Thus, where unequal power relations exist, those social groups, or political entities, with greater power will direct population policies and programs against those groups with less power whose population growth is considered a threat to existing power relations. Malthusian population theory must, therefore, be understood not as an environmentalist treatise, as it is so frequently presented, but rather as a sociopolitical product of the political economy of England in the early 19th century.
Malthus, like many others of his day, was genuinely concerned with the social, economic, and political consequences of the growing number of poor people crowding into London, Birmingham and the other urban areas of England.
Malthus, a member of the social upper class, attributed poverty to irresponsible reproduction by the poor rather than to the changing structure of economic and political relations brought about by the industrial revolution.
He, therefore, argued against remedial social policies; he believed such policies were counterproductive, because they would encourage the poor to breed and, thus, perpetuate both their poverty and their drain on public resources.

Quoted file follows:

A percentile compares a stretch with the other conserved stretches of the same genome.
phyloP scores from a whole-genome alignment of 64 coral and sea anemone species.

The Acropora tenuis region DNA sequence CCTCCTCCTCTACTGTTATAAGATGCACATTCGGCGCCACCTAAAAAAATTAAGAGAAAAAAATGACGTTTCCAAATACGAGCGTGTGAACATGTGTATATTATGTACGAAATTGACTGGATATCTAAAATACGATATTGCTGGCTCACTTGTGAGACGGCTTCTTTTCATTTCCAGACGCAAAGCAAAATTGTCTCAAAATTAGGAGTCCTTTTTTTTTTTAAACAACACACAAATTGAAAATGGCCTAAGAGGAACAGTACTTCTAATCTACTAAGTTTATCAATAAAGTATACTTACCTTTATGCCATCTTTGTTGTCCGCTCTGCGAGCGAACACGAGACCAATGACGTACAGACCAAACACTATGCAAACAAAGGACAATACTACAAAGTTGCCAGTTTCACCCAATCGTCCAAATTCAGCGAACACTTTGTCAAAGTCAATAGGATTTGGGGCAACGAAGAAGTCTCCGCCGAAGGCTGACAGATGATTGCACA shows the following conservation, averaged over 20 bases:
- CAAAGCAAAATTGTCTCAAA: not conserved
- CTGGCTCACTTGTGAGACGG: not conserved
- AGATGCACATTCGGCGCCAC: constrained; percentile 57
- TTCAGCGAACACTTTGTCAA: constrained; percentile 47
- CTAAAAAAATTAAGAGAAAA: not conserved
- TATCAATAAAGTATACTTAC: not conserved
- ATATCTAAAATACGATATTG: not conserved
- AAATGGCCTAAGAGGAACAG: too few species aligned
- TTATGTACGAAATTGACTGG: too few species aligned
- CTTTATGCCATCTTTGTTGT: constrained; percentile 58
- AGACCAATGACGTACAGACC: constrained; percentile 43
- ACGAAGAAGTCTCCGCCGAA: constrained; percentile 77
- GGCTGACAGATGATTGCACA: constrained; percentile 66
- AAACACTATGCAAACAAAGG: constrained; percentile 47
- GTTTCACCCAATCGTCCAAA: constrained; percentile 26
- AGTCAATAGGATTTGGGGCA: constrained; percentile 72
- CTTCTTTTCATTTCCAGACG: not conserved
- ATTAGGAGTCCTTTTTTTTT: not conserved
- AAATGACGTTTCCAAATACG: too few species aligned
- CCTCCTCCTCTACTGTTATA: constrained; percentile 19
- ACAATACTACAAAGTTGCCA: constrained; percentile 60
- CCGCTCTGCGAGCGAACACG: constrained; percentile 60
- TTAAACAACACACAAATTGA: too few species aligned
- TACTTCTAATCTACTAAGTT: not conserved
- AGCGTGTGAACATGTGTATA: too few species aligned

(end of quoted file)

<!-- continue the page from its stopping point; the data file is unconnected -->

A concern with competitive fertility and a belief in the necessity of implementing strategic demographic policies designed to combat the reproduction of the poor are as central to contemporary neo-Malthusians as they were to the Malthusians before them.
Frank Notestein, the initial head of the United Nations Population Commission, expressed what he believed was the need to provide population control in the Third World.According to both Malthusian and neo-Malthusian population theory, it is the Japanese, not Africans, who should be suffering and living in abject poverty.
Indeed, if we compare the countries of Africa (the poorest countries in the world) with the U.S., Japan and the other G7 Countries (the wealthiest countries in the world), the Malthusian.
Famous examples of this neo-Malthusian thinking are the The Population Bomb (), written by Paul R. Ehrlich and the report for the Club of Rome, Limits to Growth (), written by a team of the Massachusetts Institute of Technology.
Both works predicted disaster for humanity due to rapid population growth outstripping resource supply. A Malthusian catastrophe (also known as Malthusian check, Malthusian spectre or Malthusian crunch) is a prediction that population growth will outpace agricultural production – that there will be too many people and not enough food.
The neo-Malthusian, analogously apocalyptic, beliefs of today extend the very “checks” Malthus spoke of to incorporate governmental checks.
The current ZPG movement can be considered a neo-Malthusian movement in the form of its execution. Psychology Definition of NEO-MALTHUSIAN: the idea that family planning and the effective use of contraception can support population control and without these restrictions, populations can balloon.
The Neo-Malthusian League was founded to campaign for the right to publish information about contraceptive methods without fear of prosecution, and to advocate for the reduction of the birth rate by limitation of family size.